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The ‘double benefit’ of active citizenship

  • 20 March 2024
  • By Simran Dhanjal-Field
  • This blog is an adapted version of a speech delivered by Simran Dhanjal-Field, CEO of Student Hubs. Student Hubs is a charity which seeks to enable all students to participate in social and environmental challenges during their education. The speech was delivered at the Student Hubs’ Conference in January.

Student Hubs exists to empower university students to become active citizens, equipping them with the tools, behaviours, and skills they need to make a positive change. Our initiatives are a bridge between students and their communities, operating on a double-benefit model, building connections and mainstreaming student social action to create active citizens for life.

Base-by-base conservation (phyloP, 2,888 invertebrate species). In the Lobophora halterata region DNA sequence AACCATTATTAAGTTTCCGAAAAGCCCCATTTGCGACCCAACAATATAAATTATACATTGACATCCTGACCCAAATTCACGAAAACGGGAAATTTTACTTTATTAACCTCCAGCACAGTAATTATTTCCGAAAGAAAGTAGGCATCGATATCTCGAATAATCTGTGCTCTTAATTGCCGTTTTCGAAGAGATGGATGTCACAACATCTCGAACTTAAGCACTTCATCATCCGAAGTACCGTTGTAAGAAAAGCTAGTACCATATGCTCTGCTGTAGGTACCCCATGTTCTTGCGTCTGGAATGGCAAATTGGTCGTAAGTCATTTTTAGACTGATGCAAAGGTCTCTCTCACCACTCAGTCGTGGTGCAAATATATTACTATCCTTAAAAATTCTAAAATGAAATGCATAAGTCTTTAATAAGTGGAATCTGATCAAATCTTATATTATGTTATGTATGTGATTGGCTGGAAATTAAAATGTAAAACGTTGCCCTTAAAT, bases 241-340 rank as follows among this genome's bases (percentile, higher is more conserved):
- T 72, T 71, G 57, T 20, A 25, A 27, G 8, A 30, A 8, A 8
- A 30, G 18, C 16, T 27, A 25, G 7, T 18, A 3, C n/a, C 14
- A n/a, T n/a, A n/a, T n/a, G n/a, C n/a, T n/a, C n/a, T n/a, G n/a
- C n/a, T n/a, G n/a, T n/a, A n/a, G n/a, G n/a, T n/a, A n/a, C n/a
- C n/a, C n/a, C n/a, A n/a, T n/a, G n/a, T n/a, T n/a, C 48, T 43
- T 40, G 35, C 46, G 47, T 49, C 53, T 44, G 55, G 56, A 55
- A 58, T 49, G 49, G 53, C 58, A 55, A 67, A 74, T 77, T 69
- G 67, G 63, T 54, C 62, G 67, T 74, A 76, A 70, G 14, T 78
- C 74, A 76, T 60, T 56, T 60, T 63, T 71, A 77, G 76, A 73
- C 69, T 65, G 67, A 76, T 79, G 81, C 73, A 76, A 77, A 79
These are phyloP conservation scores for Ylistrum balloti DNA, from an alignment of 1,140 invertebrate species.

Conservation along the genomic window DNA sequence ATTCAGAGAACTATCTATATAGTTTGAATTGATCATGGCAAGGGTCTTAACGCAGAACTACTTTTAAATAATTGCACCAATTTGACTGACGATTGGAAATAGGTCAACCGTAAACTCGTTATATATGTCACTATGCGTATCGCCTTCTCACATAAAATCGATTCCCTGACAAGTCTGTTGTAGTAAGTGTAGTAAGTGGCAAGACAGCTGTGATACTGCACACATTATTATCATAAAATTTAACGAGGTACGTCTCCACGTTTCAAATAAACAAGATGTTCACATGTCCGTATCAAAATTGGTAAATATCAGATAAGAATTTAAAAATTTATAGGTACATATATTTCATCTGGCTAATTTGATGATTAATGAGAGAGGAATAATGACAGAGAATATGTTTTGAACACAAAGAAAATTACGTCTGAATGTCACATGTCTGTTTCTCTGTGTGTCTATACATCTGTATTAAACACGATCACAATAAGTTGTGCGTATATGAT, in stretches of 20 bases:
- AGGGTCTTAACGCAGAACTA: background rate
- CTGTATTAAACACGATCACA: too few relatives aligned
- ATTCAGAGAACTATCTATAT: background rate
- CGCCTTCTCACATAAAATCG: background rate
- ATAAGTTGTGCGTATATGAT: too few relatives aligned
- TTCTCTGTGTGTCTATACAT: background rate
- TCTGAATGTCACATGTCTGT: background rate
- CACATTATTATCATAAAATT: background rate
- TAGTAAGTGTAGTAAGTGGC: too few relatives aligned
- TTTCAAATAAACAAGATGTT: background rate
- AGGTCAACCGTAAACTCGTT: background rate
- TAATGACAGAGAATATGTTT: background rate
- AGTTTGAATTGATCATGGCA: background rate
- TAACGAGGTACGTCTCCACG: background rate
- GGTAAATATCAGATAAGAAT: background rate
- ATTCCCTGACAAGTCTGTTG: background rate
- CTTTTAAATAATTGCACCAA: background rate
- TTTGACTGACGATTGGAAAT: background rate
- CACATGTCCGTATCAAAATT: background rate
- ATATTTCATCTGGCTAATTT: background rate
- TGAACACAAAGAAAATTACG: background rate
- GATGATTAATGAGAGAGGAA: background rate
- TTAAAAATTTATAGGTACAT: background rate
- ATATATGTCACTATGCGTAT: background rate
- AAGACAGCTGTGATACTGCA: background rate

Active citizenship is a word that comes up a lot when we talk about Student Hubs: why is this so important to us?

Let’s start with sculpting a shared definition of what we mean by an active citizen. To be a citizen means you belong to a group, such as a group of people with shared values and ideas. When we add ‘active’ to it, it suggests an intentional role is being played. To be a socially active citizen is to be someone who is engaged in coming together with others to improve their lives, and solve the problems that are important to their communities. This social element is important when we consider the type of world we want to create: a fair and just society, where all individuals can thrive. An active citizen has to be someone who is working towards this vision.